Chief-Mountain-Study-Executive-Summary.pdf
2007

Seeking a Balance: Assessing the Future Impacts of Conservation and Development in the Mackenzie Watershed

Matt Carlson, Erin Bayne, Brad Stelfox; Canadian Boreal Initiative

This study explored how development of the Mackenzie watershed’s natural resources may transform the region over the next 100 years. Our intention was two-fold. First, at a general level, we sought to increase awareness of the Mackenzie watershed and how impending economic development may alter one of the world’s most intact ecosystems. Second, and more importantly, we evaluated the capacity of the Boreal Forest Conservation Framework to balance economic development with conservation of the watershed’s ecological integrity. To explore the future effects of development to the Mackenzie watershed, land-use simulations were conducted for the AlbertaPacific Forest Management Agreement area (Al-Pac FMA) in northeastern Alberta and a southern portion of the Dehcho Territory (southern Dehcho) in the Northwest Territories. The Al-Pac FMA is one of the most heavily developed portions of this watershed and contains a substantial portion of the Athabasca oil sands, which is the second largest oil deposit in the world. The southern Dehcho is rich in gas deposits but, unlike the Al-Pac FMA, development has been limited to date. Together, these two study areas provided an opportunity to assess and compare development impacts and conservation opportunities in areas where the allocation of natural resources to development is currently high (Al-Pac FMA) and low (southern Dehcho). The effects of development over a 100-year time frame were assessed using the ALCES computer model. ALCES simulated land use in each study area under two development scenarios. A business-as-usual scenario was simulated to explore the effects of expected resource development and conventional conservation strategies. A Boreal Forest Conservation Framework (Framework) scenario was also simulated to explore the effects of an increased conservation effort. In keeping with the Framework, the scenario consisted of increased levels of protection and strategies to mitigate disturbance from resource development. The conservation strategies implemented in the Framework scenario reflected those proposed by Alberta-Pacific Forest Industries and the Dehcho First Nations. In the Al-Pac FMA, the strategies were to increase the area protected from three percent to six percent of the study area, to maintain old forest in the managed landscape, and to minimize the area impacted by industrial disturbances. In the southern Dehcho, the strategies were to increase the area protected from zero to 48 percent of the study area and to minimize the area impacted by industrial disturbances. In both study areas, the business-as-usual scenario resulted in an increased density of linear disturbances and a decreased area of older productive softwood forest. Changes to the density of linear disturbances and area of older productive softwood forest often exceeded disturbance thresholds that have been proposed to protect against negative effects to wildlife, which suggested that business-as-usual development is not sustainable. The conservation strategies that formed the Framework scenario reduced landscape disturbance, often to within the boundaries of disturbance thresholds. In the southern Dehcho, the density of linear disturbances remained below the disturbance threshold and half of the study area was kept free from industrial disturbance. Decline in the area of older productive softwood forest was not avoided because non-productive forest dominated the protected areas, thus illustrating the importance of adequately protecting all forest types. In the Al-Pac FMA, application of the Framework scenario was able to avoid decline in the area of older productive softwood forest. The linear disturbance threshold was exceeded, however, demonstrating that it will be challenging to avoid negative ecological effects of development in the southern Mackenzie watershed. The ecological implications of simulated landscape transformations were evaluated in greater detail by assessing impacts to woodland caribou and bird populations. The assessment was completed using wildlife models based on data collected from northern Alberta. Five bird species were included: the blackthroated green warbler, bay-breasted warbler and Canada warbler, which are species associated with older forest; the ovenbird, which is a species associated with mature forest; and the white-throated sparrow, which is a species associated with younger forest and much more common than the others. Simulations of a business-as-usual scenario predicted that the woodland caribou population would decline in both study areas, indicating that the species is likely to be extirpated unless conservation strategies are improved. In the southern Dehcho, the simulation predicted a 21-percent decline in ovenbird and bay-breasted warbler populations and a 32-percent decline in a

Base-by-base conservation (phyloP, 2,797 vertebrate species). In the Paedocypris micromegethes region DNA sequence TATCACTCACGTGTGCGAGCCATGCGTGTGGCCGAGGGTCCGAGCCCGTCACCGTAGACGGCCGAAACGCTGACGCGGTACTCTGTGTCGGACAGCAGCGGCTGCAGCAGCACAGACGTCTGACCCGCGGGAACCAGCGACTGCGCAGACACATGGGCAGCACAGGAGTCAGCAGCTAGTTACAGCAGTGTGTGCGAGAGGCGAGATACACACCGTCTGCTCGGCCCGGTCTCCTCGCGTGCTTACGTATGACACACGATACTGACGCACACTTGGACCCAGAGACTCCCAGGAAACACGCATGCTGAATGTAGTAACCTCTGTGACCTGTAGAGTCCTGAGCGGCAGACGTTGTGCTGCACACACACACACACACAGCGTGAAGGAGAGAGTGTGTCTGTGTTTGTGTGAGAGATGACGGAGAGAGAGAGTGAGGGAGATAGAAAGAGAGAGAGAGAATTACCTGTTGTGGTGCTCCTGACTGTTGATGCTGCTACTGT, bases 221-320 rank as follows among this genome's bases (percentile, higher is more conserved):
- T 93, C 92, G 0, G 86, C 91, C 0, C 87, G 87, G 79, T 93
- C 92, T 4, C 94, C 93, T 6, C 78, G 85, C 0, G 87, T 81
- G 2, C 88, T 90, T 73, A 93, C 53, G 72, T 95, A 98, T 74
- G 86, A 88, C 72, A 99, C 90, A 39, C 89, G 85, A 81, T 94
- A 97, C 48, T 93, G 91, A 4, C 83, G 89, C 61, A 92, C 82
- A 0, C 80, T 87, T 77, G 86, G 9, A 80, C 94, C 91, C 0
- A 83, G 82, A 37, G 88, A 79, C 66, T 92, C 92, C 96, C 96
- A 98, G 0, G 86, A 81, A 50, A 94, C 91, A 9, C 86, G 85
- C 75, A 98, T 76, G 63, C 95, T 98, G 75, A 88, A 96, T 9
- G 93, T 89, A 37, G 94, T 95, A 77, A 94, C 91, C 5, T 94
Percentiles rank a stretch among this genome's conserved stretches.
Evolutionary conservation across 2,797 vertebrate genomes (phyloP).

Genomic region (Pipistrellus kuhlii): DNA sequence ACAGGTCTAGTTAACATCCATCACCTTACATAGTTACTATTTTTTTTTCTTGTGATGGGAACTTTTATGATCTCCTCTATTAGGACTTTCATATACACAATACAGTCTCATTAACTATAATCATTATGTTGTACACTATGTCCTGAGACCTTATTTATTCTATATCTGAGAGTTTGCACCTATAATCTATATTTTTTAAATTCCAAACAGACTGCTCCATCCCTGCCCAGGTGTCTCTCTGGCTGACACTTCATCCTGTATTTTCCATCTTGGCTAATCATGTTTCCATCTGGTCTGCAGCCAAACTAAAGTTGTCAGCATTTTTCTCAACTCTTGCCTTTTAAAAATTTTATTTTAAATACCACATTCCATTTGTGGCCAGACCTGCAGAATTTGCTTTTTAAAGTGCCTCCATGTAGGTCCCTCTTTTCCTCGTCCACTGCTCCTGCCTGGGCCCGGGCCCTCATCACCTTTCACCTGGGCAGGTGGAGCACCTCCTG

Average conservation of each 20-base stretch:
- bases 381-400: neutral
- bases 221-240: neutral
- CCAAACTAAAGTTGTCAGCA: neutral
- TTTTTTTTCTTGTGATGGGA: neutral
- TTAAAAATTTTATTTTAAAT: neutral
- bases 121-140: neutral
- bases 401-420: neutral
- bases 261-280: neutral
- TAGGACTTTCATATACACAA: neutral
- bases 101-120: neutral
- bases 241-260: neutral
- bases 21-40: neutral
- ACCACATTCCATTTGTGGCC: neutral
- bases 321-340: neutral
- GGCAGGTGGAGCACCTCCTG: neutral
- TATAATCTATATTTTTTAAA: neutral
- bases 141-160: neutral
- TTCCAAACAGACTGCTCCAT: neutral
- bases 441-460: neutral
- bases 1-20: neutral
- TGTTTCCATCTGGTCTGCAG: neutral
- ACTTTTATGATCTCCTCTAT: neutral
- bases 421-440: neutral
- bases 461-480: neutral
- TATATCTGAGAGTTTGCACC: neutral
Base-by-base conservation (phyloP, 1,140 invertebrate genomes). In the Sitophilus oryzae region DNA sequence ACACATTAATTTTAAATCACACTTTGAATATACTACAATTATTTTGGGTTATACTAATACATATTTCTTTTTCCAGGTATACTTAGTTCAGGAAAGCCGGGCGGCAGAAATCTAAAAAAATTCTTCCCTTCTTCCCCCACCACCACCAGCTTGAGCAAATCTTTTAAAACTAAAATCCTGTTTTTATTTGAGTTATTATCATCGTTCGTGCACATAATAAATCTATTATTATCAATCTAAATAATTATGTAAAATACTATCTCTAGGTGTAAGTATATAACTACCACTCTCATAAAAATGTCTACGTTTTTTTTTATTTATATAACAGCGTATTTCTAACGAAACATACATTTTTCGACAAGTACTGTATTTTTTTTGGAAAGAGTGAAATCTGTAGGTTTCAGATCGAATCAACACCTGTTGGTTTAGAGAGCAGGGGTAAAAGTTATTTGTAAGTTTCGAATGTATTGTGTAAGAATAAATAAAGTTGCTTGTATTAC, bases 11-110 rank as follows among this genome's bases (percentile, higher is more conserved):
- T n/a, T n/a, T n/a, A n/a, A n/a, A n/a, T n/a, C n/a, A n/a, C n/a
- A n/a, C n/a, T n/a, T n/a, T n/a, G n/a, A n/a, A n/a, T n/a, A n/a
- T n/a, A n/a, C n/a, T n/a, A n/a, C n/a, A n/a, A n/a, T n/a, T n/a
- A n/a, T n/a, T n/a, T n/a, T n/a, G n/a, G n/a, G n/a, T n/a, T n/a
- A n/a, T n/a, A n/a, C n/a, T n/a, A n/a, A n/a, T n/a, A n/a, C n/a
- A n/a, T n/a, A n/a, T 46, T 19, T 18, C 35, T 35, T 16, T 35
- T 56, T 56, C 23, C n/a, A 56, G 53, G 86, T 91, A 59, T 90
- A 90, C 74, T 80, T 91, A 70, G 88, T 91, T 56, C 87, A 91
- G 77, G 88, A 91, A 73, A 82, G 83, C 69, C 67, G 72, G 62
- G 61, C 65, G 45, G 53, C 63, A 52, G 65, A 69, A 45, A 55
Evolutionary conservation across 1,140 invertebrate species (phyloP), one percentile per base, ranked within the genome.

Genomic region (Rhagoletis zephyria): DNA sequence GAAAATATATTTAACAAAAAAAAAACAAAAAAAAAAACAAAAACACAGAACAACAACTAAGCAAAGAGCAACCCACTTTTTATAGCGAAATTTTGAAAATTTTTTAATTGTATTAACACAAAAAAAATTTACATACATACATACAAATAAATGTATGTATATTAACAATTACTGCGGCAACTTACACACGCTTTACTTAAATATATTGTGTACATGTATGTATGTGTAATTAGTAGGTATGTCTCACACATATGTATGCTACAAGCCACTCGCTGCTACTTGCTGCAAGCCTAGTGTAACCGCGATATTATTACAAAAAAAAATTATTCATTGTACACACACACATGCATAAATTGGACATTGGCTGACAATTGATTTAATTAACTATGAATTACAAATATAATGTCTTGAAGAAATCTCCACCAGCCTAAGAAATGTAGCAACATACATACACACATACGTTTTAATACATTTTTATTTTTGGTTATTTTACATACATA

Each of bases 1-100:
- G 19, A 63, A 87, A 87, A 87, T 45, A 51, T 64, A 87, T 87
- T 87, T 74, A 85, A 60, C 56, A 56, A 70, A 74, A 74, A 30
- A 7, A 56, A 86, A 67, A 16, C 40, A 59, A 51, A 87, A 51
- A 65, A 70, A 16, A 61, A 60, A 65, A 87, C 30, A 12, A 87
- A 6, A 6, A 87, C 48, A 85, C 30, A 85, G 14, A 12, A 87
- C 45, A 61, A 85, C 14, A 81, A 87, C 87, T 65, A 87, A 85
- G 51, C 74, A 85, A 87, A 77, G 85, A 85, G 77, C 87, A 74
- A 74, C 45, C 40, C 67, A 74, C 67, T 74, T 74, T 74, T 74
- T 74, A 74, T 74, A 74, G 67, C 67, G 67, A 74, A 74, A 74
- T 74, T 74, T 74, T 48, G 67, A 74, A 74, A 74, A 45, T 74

Seeking-a-Balance.pdf
2008

Chief Mountain Study - A Forecast of Land Use Cumulative Effects (presentation)

Barry Wilson and Mark Hudson, Silvatech Consulting